The Circular Economy offers a solution
Quite a lot was mentioned on the Circular Economy but few discussed more than one part of it, giving the feeling that the industry is very fragmented with lots of parts but little in the way of end-to-end solutions. KPMG ran a session highlighting a statistic I had heard elsewhere which is, as a planet we are only 8.6% circular today, that means only 8.6% of all the materials produced are kept within the economy. They also covered a case study with KPN, a Dutch telecommunications company, who have succeeded in using the Circular Transition Indicators (CTI) framework [https://ctitool.com/cti-framework-2/] to measure and improve their circularity.
A lot of investment is going into the Circular Economy, and the European Innovation Council will finance grants for research and tools.
The Global Electronics Council (GEC) is a not-for-profit that is trying to create greater buying power to change OEM behaviour, creating ecolabels like EPEAT, and working closely with certification bodies to do this.
Sims Lifecycle Services [https://www.simslifecycle.com/] presented their business approach and their progress. They have a purpose to “create a world without waste to preserve our planet”, and went some way to empathise collaboration; wanting to work with others with a similar purpose. They have been part of some large groups trying to address the Circular Economy in electronics. The Circular Electronics Partnership (CEP) [www.cep2030.org] is a significant example, and aims to bring organisations together to tackle some of the fragmentation in tech, consumer goods, and waste management. The CEP positions itself as a circular IT Asset Disposition (ITAD) organisation, dealing in data centres, infrastructure (telco), and devices. They have helped 2.1 million assets be repurposed in 2020.
Several organisations shared interest in the possibilities for incorporating non-new and sustainable materials in new products, and expressed concern that demand for recycled plastics massively exceeds supply.
It was fun to see eWaste art on show throughout the event venue, which seems to be becoming its own niche. This reminded me that a friend of mine has a ring made from gold salvaged from a circuit board found in eWaste
It was the second time I’ve met Steve Morriss, the founder of Close the Loop, an organisation which does waste compensation. For a small fee, they will take an item out of the waste stream and fully recycle it. Steve and I have previously discussed this being an upsell on all our sales, giving people the chance to know the product they have bought is waste neutral. Something very easy and tangible – we’ll be speaking to our customers to see if they are keen!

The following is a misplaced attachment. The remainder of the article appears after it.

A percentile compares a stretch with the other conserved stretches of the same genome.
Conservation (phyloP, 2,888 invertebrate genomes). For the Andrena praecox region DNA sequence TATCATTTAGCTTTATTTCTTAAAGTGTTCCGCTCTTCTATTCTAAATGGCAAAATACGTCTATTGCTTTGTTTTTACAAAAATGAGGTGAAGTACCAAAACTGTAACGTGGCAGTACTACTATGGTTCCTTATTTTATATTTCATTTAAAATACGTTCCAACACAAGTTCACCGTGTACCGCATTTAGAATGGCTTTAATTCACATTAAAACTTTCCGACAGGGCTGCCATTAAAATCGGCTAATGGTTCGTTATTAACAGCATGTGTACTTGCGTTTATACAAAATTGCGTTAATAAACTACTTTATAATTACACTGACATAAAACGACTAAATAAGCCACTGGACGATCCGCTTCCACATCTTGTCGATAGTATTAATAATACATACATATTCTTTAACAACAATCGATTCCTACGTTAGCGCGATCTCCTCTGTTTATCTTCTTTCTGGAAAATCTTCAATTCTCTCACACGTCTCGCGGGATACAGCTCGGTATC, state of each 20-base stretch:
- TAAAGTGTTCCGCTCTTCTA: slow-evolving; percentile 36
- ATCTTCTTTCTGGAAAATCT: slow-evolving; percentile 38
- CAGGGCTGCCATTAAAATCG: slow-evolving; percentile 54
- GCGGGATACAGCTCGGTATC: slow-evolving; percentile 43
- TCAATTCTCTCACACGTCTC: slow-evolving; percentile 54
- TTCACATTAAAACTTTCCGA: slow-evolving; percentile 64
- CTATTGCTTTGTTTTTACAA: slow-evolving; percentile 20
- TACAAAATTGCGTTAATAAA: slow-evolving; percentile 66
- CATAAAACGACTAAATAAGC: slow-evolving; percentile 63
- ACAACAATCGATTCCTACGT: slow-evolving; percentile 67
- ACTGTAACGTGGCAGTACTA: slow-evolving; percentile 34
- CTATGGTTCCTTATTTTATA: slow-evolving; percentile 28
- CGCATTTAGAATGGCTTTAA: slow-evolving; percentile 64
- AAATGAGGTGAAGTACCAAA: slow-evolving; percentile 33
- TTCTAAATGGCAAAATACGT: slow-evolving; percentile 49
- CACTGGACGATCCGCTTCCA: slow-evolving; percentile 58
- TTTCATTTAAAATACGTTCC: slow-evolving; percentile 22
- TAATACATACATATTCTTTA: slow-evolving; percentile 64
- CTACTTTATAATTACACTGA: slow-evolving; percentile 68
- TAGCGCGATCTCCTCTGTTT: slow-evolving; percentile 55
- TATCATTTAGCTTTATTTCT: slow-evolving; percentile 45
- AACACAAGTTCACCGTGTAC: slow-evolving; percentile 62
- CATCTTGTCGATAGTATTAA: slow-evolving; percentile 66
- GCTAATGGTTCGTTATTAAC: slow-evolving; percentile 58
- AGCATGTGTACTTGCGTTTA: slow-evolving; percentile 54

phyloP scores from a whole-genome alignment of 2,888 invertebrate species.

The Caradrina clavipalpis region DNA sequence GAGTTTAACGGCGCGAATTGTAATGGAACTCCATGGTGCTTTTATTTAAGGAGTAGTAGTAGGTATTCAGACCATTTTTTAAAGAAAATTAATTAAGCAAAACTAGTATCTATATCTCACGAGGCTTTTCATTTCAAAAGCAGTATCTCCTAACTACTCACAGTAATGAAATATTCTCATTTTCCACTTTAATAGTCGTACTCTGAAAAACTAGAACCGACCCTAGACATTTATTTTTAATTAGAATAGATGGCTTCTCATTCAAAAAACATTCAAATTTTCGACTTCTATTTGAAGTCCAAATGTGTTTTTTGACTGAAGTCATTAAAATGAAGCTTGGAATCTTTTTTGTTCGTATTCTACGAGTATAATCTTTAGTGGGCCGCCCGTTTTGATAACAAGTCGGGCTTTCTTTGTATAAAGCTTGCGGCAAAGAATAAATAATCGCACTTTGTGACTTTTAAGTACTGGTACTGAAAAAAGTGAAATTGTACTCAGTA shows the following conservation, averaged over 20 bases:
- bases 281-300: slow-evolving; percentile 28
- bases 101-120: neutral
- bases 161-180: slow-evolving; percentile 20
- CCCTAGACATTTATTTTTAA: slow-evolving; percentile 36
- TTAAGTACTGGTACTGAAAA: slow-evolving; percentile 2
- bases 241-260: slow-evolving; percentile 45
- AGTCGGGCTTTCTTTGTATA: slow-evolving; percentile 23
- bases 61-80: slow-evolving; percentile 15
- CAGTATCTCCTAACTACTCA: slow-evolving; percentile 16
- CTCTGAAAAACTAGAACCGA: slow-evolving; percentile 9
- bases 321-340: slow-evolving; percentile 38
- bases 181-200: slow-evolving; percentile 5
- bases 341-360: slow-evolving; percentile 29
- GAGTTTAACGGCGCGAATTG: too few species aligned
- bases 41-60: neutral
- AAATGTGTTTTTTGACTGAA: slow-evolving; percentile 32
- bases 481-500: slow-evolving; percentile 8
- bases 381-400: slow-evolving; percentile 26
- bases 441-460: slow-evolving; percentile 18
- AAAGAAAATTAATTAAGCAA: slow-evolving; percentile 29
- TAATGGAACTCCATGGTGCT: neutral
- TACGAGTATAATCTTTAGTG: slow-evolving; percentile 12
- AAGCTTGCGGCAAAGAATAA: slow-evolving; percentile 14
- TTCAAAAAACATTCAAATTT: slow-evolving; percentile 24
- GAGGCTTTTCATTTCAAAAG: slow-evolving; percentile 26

My panel session
I ran a panel session on what is holding people back from buying non-new products and IT equipment, and the top conclusions were:
Lack of education / awareness.
Belief non-new tech won’t have the functionality / capability of new.
Lack of clear upside over just handling negatives; hard to sell risk mitigation or compliance.
Not seen as attractive as new (not sexy/luxurious); a real need to be better at telling the story, making people proud to reuse something.
Concerns about safety of data.
Seen as too hard or not beneficial enough.
I have felt these concerns over the last 13 years across our business. As an industry that needs to promote extended life, we all need to work harder to reassure users that non-new technology performs as new, and I am delighted that we are running two research projects in this space to prove just that, the results of which we will share in 2022/ 2023.
This is quite different to the insights we saw in the CapGemini and IBM Reports, especially the IBM research which showed many global IT leaders routinely used non-new IT equipment particularly in mission critical environments, and that they expected their use of non-new IT to grow.
My presentation focused on our view that eWaste is not just the material at the end, but the entire waste stream from extraction to disposal, and that complementary channels for re-use reduce waste through the whole stream. I shared case studies from our work with the Ministry of Defence and Cisco on how scalable extending life with remanufactured technology can be.
I left the conference more confident than ever, that we’ll see real momentum in making IT more sustainable in 2022.
*It was fascinating to see the emissions reduction by taking the train, rather than flying from London to Frankfurt (Source: ecopassenger.org)